While these considerations may have serious bearing upon applying good time credit retrospectively, proper administrative steps can be taken so that they will pose no problems in the future.


We proceed upon the premise that "we are neither required to apply, nor prohibited from applying, a decision retrospectively." Linkletter v. Walker, 1965, 381 U.S. 618, 629, 85 S.Ct. 1731, 1738, 14 L.Ed.2d 601. In Stovall v. Denno, 1967, 388 U.S. 293, 297, 87 S.Ct. 1967, 1970, 18 L.Ed.2d 1199, the criteria for making retrospective determinations were stated to be: "(a) the purpose to be served by the new standards, (b) the extent of the reliance by law enforcement authorities on the old standards, and (c) the effect on the administration of justice of a retroactive application of the new standards."


In the retrospective application of its constitutional decisions, the Supreme Court has centered on those guarantees affecting the fact-finding process and has emphasized that the "basic purpose of a trial is the determination of truth." Tehan v. Shott, 1965, 382 U.S. 406, 416, 86 S.Ct. 459, 465, 15 L.Ed.2d 453. This concern for a fair trial stems from a desire to prevent the conviction of innocent persons by protecting the integrity of the judicial process, whether at certain kinds of arraignments, Hamilton v. Alabama, 1961, 368 U.S. 52, 82 S.Ct. 157, 7 L.Ed.2d 114; at trial, Gideon v. Wainwright, 1963, 372 U.S. 335, 83 S.Ct. 792, 9 L.Ed.2d 799; or on appeal, Douglas v. California, 1963, 372 U.S. 353, 83 S.Ct. 814, 9 L.Ed.2d 811. The purpose of requiring good time credit to be given from conviction to final conviction under the unique Texas penal system, however, is to remove a penalty imposed upon an indigent solely because he chooses to exercise his constitutional right to appeal his conviction. Such a practice is obviously not an adjunct to the ascertainment of truth. While retrospective application of this practice might eliminate some injustice, when viewed in the light of the following two countervailing criteria, the purpose behind the practice is not such as would require anything except prospective application. Cf. Stovall v. Denno, 1967, 388 U.S. 293, 299-300, 87 S.Ct. 1967, 18 L.Ed. 2d 1199.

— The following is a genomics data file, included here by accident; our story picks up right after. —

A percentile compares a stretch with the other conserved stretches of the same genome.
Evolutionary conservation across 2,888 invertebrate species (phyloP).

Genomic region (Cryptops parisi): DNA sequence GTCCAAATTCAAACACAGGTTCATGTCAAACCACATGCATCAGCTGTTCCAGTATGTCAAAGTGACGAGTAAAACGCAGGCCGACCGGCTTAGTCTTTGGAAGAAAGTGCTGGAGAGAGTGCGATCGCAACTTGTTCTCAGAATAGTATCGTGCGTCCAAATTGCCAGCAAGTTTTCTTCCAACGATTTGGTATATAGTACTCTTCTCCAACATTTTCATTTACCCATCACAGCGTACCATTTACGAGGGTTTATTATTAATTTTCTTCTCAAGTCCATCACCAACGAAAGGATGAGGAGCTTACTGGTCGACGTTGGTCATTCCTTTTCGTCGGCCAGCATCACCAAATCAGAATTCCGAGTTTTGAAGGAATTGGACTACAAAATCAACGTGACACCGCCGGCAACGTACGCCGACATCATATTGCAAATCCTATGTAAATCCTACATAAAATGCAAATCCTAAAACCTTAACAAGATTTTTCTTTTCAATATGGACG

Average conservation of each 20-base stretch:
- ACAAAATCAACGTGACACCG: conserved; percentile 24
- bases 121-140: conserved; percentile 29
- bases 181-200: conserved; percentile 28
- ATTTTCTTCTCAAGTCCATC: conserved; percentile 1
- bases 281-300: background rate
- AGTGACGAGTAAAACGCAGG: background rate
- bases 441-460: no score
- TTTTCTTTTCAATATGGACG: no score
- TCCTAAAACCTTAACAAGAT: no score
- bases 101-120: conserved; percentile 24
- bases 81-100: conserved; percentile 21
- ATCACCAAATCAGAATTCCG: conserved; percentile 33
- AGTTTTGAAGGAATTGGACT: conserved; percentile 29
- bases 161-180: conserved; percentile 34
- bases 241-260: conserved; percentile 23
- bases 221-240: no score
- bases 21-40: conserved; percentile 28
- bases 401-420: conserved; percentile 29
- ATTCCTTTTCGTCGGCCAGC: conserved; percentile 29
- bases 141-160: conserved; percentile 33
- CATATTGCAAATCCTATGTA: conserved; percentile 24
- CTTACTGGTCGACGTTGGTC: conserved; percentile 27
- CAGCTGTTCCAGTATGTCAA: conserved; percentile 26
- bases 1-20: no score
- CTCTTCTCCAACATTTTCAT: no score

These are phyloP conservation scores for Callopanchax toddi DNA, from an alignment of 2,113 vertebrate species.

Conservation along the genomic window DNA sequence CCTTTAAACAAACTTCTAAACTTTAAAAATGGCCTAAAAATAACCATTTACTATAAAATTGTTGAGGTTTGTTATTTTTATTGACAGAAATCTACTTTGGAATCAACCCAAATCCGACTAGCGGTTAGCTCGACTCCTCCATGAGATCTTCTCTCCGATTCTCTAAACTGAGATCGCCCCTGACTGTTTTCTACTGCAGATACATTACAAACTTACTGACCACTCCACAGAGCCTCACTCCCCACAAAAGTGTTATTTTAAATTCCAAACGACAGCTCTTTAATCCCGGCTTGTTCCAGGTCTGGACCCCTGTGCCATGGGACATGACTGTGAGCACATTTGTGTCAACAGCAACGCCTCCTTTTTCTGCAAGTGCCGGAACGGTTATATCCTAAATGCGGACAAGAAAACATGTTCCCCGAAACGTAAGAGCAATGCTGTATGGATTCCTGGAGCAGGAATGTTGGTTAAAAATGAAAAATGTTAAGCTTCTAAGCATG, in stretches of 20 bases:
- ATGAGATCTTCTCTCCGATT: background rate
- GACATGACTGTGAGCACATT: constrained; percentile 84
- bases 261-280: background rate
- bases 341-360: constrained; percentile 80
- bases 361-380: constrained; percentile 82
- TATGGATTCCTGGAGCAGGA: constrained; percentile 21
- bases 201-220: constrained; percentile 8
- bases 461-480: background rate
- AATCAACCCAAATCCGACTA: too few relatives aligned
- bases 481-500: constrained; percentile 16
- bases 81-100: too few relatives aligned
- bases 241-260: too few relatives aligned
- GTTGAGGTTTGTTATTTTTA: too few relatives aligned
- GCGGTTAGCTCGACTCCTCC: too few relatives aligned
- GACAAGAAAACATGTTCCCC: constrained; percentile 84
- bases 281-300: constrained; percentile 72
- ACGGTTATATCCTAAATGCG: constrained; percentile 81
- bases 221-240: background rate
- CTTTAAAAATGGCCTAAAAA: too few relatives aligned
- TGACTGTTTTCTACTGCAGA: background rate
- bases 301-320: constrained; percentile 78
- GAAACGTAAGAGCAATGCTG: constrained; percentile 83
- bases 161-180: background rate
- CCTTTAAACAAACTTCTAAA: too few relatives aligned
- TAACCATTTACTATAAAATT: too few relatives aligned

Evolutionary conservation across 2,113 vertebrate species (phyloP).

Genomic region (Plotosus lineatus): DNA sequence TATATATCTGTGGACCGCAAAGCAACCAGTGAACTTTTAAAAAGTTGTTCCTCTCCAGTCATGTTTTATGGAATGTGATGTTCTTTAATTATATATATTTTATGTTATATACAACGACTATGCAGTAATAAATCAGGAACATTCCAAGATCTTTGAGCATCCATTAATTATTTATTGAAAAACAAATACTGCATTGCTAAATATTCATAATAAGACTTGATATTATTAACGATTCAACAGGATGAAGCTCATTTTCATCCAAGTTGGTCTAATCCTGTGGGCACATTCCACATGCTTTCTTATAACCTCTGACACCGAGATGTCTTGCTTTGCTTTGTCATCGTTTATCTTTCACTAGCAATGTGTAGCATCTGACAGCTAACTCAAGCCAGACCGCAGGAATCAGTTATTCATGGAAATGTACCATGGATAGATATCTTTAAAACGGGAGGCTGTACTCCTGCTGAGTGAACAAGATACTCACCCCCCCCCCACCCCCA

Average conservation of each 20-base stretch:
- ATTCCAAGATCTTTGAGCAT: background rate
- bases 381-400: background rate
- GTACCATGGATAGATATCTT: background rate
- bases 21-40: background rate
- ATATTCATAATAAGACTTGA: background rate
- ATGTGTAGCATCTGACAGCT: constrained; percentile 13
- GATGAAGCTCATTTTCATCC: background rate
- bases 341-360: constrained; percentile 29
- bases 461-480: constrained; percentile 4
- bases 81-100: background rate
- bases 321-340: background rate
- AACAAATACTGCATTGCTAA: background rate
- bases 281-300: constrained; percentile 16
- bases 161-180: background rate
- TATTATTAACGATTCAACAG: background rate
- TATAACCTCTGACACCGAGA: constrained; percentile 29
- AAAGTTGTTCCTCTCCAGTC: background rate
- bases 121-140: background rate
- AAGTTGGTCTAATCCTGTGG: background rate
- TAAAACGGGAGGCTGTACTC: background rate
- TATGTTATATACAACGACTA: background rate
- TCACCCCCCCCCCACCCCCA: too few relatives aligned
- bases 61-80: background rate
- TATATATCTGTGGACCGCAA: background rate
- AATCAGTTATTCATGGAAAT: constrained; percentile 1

With respect to the second prong of the Stovall test there can be no doubt of Texas' good faith reliance on the rule that good time was not to be credited to an indigent prisoner held in the county jail pending appeal. See State ex rel. Vance v. Clawson, 1971, Tex.Cr.App., 465 S.W.2d 164. The rule has been uniformly applied and until this case had never been contested.


Finally, Texas asserts, and we think correctly so, that the good time rule which we here require, if applied retrospectively, would release a torrent of applications for habeas corpus seeking a recomputation of time served. It would be virtually impossible to make such recomputations because neither the county sheriffs nor the Texas Department of Corrections has kept records with respect to the behavior of convicted felons during the pendency of their appeals.


Under the circumstances, we conclude that our holding shall have prospective application only; that is to say, good time credit for the period from conviction to final conviction shall be computed and accrue as to all felony convictions which become final by affirmance of the Court of Criminal Appeals of the State of Texas after the date of this opinion.


As herein modified, we adhere to the opinion of the panel of this Court. The judgment of the district court is




AINSWORTH, Circuit Judge, with whom SIMPSON, Circuit Judge joins, dissenting:


I respectfully dissent. See Dandridge v. Williams, 397 U.S. 471, 484-486, 90 S.Ct. 1153, 1161-1162, 25 L.Ed.2d 491 (1970). Cf. North Carolina v. Pearce, 395 U.S. 711, 722-723, 89 S.Ct. 2072, 2079, 23 L.Ed.2d 656 (1969).